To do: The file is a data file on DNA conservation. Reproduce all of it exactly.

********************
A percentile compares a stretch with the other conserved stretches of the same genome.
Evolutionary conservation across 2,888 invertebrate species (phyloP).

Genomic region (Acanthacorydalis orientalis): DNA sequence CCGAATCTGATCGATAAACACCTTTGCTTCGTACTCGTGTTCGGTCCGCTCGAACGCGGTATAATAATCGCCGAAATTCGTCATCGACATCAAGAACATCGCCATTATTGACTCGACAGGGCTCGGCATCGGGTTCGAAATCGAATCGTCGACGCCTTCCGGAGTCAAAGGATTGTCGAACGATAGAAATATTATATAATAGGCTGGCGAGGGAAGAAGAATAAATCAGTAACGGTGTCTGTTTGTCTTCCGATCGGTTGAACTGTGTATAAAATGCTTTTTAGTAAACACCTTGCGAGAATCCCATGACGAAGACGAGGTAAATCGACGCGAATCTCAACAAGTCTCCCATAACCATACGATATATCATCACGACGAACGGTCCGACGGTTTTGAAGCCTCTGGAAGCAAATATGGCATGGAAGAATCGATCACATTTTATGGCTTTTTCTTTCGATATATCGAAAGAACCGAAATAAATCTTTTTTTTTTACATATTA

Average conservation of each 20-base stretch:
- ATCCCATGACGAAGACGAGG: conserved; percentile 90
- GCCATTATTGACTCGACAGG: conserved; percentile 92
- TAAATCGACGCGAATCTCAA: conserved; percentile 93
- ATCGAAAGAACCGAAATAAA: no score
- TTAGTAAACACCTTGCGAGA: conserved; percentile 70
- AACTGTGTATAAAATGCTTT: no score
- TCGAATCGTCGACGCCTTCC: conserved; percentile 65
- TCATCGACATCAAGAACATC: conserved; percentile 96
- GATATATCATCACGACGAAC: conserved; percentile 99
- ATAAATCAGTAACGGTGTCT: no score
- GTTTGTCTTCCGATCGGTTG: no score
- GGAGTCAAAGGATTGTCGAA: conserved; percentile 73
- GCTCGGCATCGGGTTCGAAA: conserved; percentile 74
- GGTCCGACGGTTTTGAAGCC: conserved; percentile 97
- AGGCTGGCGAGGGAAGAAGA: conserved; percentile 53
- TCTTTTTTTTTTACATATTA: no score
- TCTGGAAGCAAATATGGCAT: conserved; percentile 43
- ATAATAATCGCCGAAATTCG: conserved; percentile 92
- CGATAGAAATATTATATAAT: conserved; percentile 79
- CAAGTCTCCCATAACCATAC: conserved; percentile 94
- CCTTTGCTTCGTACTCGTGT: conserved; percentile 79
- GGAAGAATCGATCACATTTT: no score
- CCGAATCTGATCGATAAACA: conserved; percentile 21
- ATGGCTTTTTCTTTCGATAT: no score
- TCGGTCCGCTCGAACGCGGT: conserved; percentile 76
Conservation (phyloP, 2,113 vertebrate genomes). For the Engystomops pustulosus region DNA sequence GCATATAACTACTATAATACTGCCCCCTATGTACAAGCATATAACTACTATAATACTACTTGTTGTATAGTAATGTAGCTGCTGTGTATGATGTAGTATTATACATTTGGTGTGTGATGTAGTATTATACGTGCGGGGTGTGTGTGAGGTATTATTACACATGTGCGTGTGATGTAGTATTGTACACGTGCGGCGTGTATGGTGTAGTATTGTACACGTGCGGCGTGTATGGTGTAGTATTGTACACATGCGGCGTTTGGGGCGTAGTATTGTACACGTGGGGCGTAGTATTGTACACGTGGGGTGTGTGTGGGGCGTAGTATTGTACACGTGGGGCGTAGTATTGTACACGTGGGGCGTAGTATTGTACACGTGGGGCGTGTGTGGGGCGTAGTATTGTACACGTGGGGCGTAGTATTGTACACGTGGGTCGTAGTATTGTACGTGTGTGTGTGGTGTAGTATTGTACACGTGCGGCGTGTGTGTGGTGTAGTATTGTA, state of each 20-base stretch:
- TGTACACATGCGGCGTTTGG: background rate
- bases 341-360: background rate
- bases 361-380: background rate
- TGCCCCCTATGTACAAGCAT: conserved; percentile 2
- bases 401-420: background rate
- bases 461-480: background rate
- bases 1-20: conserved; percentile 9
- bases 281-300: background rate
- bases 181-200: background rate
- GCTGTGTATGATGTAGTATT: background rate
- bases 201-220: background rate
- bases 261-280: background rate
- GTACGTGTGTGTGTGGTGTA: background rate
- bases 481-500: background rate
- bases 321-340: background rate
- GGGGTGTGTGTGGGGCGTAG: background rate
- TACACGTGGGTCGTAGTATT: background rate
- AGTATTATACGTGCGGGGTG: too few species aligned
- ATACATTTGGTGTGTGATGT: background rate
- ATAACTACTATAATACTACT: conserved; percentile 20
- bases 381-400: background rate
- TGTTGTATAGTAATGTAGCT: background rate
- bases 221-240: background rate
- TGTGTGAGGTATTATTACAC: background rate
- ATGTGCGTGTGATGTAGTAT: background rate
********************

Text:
A percentile compares a stretch with the other conserved stretches of the same genome.
Evolutionary conservation across 2,888 invertebrate species (phyloP).

Genomic region (Acanthacorydalis orientalis): DNA sequence CCGAATCTGATCGATAAACACCTTTGCTTCGTACTCGTGTTCGGTCCGCTCGAACGCGGTATAATAATCGCCGAAATTCGTCATCGACATCAAGAACATCGCCATTATTGACTCGACAGGGCTCGGCATCGGGTTCGAAATCGAATCGTCGACGCCTTCCGGAGTCAAAGGATTGTCGAACGATAGAAATATTATATAATAGGCTGGCGAGGGAAGAAGAATAAATCAGTAACGGTGTCTGTTTGTCTTCCGATCGGTTGAACTGTGTATAAAATGCTTTTTAGTAAACACCTTGCGAGAATCCCATGACGAAGACGAGGTAAATCGACGCGAATCTCAACAAGTCTCCCATAACCATACGATATATCATCACGACGAACGGTCCGACGGTTTTGAAGCCTCTGGAAGCAAATATGGCATGGAAGAATCGATCACATTTTATGGCTTTTTCTTTCGATATATCGAAAGAACCGAAATAAATCTTTTTTTTTTACATATTA

Average conservation of each 20-base stretch:
- ATCCCATGACGAAGACGAGG: conserved; percentile 90
- GCCATTATTGACTCGACAGG: conserved; percentile 92
- TAAATCGACGCGAATCTCAA: conserved; percentile 93
- ATCGAAAGAACCGAAATAAA: no score
- TTAGTAAACACCTTGCGAGA: conserved; percentile 70
- AACTGTGTATAAAATGCTTT: no score
- TCGAATCGTCGACGCCTTCC: conserved; percentile 65
- TCATCGACATCAAGAACATC: conserved; percentile 96
- GATATATCATCACGACGAAC: conserved; percentile 99
- ATAAATCAGTAACGGTGTCT: no score
- GTTTGTCTTCCGATCGGTTG: no score
- GGAGTCAAAGGATTGTCGAA: conserved; percentile 73
- GCTCGGCATCGGGTTCGAAA: conserved; percentile 74
- GGTCCGACGGTTTTGAAGCC: conserved; percentile 97
- AGGCTGGCGAGGGAAGAAGA: conserved; percentile 53
- TCTTTTTTTTTTACATATTA: no score
- TCTGGAAGCAAATATGGCAT: conserved; percentile 43
- ATAATAATCGCCGAAATTCG: conserved; percentile 92
- CGATAGAAATATTATATAAT: conserved; percentile 79
- CAAGTCTCCCATAACCATAC: conserved; percentile 94
- CCTTTGCTTCGTACTCGTGT: conserved; percentile 79
- GGAAGAATCGATCACATTTT: no score
- CCGAATCTGATCGATAAACA: conserved; percentile 21
- ATGGCTTTTTCTTTCGATAT: no score
- TCGGTCCGCTCGAACGCGGT: conserved; percentile 76
Conservation (phyloP, 2,113 vertebrate genomes). For the Engystomops pustulosus region DNA sequence GCATATAACTACTATAATACTGCCCCCTATGTACAAGCATATAACTACTATAATACTACTTGTTGTATAGTAATGTAGCTGCTGTGTATGATGTAGTATTATACATTTGGTGTGTGATGTAGTATTATACGTGCGGGGTGTGTGTGAGGTATTATTACACATGTGCGTGTGATGTAGTATTGTACACGTGCGGCGTGTATGGTGTAGTATTGTACACGTGCGGCGTGTATGGTGTAGTATTGTACACATGCGGCGTTTGGGGCGTAGTATTGTACACGTGGGGCGTAGTATTGTACACGTGGGGTGTGTGTGGGGCGTAGTATTGTACACGTGGGGCGTAGTATTGTACACGTGGGGCGTAGTATTGTACACGTGGGGCGTGTGTGGGGCGTAGTATTGTACACGTGGGGCGTAGTATTGTACACGTGGGTCGTAGTATTGTACGTGTGTGTGTGGTGTAGTATTGTACACGTGCGGCGTGTGTGTGGTGTAGTATTGTA, state of each 20-base stretch:
- TGTACACATGCGGCGTTTGG: background rate
- bases 341-360: background rate
- bases 361-380: background rate
- TGCCCCCTATGTACAAGCAT: conserved; percentile 2
- bases 401-420: background rate
- bases 461-480: background rate
- bases 1-20: conserved; percentile 9
- bases 281-300: background rate
- bases 181-200: background rate
- GCTGTGTATGATGTAGTATT: background rate
- bases 201-220: background rate
- bases 261-280: background rate
- GTACGTGTGTGTGTGGTGTA: background rate
- bases 481-500: background rate
- bases 321-340: background rate
- GGGGTGTGTGTGGGGCGTAG: background rate
- TACACGTGGGTCGTAGTATT: background rate
- AGTATTATACGTGCGGGGTG: too few species aligned
- ATACATTTGGTGTGTGATGT: background rate
- ATAACTACTATAATACTACT: conserved; percentile 20
- bases 381-400: background rate
- TGTTGTATAGTAATGTAGCT: background rate
- bases 221-240: background rate
- TGTGTGAGGTATTATTACAC: background rate
- ATGTGCGTGTGATGTAGTAT: background rate